In columns this year, Bill Miller Sr. has shared his thoughts with readers of the Washington Missourian on Winston Churchill, Brian Williams, pride in America, the family unit in shambles and a local road construction project.
Twice a week, Miller, 85, in his role as editor and publisher, writes most of the editorials that appear in the Missourian. Formally, Miller’s career spans 62 years, beginning when he was discharged from the Army after the Korean War in 1953. But well before that, he wrote sports while in high school and college for the paper his father, James Miller, purchased in 1937.
James Miller bought the Washington Missourian after reporting for newspapers in Kansas and then purchasing a weekly paper in Iowa. With the help of his four sons who worked with him, Miller turned the Missourian into an award-winning twice-weekly publication. In 1991 he joined Joseph Pulitzer and eight others as members of the inaugural class of the Missouri Press Association Hall of Fame.
Bill Miller joined his father with that honor in 2003; James Miller’s son Tom was inducted in 2012. Today the Missourian is also the name of the family-owned papers in St. Clair and Union. The Missourian Publishing Co. also publishes a Warren County weekly, a senior citizens magazine and runs a commercial print business.
Publisher Miller works with his son, Bill Miller Jr., who is general manager, and two daughters who are editors.
Miller started out as the sports editor. “The community was growing in the mid-1950s. We bought out a competitor and went to twice a week.’’
His father’s formula was simple, Miller said. “He was a pioneer in Missouri when it came to carrying local photos. We still do that, running over 100 pictures a week in both publications.’’
The Missourian runs school honor rolls and lunch menus, all sorts of local sports, weddings, engagements, births and deaths. “It’s why we will survive,’’ Miller said. “We’ve not changed a whole lot in what has worked all these years.’’
The emphasis is on local news, with Associated Press stories included mainly for state news. The March 5 edition carried a front page story about a new fire truck, an inside story about a loan program that helped a woman become a first-time homeowner, four pages of local sports, a Milestones page and several photos of elementary students receiving recognitions.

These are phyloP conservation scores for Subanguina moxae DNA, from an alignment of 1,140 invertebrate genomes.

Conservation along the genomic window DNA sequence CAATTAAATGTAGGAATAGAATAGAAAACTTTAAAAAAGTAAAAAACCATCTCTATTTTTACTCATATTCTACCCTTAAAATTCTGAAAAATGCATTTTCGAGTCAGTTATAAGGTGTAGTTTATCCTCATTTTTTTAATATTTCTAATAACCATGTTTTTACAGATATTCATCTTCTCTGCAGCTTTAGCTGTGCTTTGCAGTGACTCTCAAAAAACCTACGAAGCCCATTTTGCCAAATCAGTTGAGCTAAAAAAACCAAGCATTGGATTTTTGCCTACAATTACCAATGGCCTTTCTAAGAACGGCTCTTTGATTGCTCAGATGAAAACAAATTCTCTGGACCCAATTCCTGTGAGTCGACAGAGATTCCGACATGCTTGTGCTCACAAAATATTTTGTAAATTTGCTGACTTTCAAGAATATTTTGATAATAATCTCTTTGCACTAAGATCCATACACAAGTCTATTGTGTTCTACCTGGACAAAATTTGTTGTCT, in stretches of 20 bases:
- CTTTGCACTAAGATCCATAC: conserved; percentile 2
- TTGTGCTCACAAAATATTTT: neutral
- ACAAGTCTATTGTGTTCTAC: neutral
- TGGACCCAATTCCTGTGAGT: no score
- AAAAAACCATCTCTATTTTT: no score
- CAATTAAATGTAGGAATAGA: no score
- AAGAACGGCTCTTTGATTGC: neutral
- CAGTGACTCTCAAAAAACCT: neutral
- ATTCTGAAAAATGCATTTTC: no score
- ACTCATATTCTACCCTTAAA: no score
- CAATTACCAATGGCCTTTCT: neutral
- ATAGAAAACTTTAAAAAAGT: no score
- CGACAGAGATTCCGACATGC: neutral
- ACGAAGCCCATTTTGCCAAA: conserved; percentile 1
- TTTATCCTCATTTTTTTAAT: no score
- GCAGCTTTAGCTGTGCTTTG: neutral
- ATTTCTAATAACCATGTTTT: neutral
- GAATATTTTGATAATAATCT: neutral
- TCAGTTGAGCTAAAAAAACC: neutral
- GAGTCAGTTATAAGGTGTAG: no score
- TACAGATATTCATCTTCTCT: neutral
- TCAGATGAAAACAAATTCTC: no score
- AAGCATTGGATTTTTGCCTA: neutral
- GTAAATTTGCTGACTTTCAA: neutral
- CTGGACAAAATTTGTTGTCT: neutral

Another constant through the almost 80 years of family ownership is striving to maintain credibility in the community. “We have worked hard to keep the respect and trust of our readers,’’ Miller said.
That is not to say the paper backs away from controversial issues. In the Wednesday publications – the paper also comes out on Saturdays – the Missourian carries three editorial pages. Along with Miller’s column and five or six syndicated columnists, the Missourian frequently includes a dozen or more letters to the editor.
“We’ve had some nasty fights with local government,’’ Miller said. “There was a mayor we fought with for years. He used a city-owned grader to build a horse riding ring on his farm for personal use.’’
The Missourian’s editorial pages have paved the way for changes in the community. “We pushed for a city administrator to be hired,’’ Miller said. “Now it’s a model for other cities in Missouri to follow.’’
The paper does selective political endorsements in some races, Miller said. The Missourian used to be Democratic – James Miller knew Harry Truman well – but now is independent.
“We promote the community and also criticize it,’’ Miller said. “We led a grassroots fund raiser for a statue of George Washington, who the town is named after. Also for a proper gravesite for a local Medal of Honor winner.’’
Miller has a long involvement in the Missouri Press Association and the National Newspaper Association. He also serves or has served on a number of community boards and organizations, including as chairman of the hospital board.
In that capacity, he opposed a move by doctors regarding ownership of the hospital. “It was bitter. The doctors fought like hell,’’ he said. “Eight or nine years later, the hospital bought them out. That fight was over, so you look for another one,’’ he laughed.
As long as conflicts are explained to readers, Miller said, community involvement benefits both the community and paper. “I believe in public service,’’ he said. “People want to know you care about things.’’
Through his career from sports editor to editor and publisher, Miller covered every beat at the paper. “Train derailments, crashes, tornadoes … One of the advantages of a small paper is you have a wide variety of news events you get to cover. A large daily gives a reporter just a narrow patch to learn.’’
Large daily newspapers, especially those owned by chains, have done more damage than anything else to journalism, Miller said. “Editors are in and out. Nobody puts down roots because they’re aiming for the next big jump.
“The bottom line is all they care about. Hell, if I was interested in the bottom line I’d be in another line of business.’’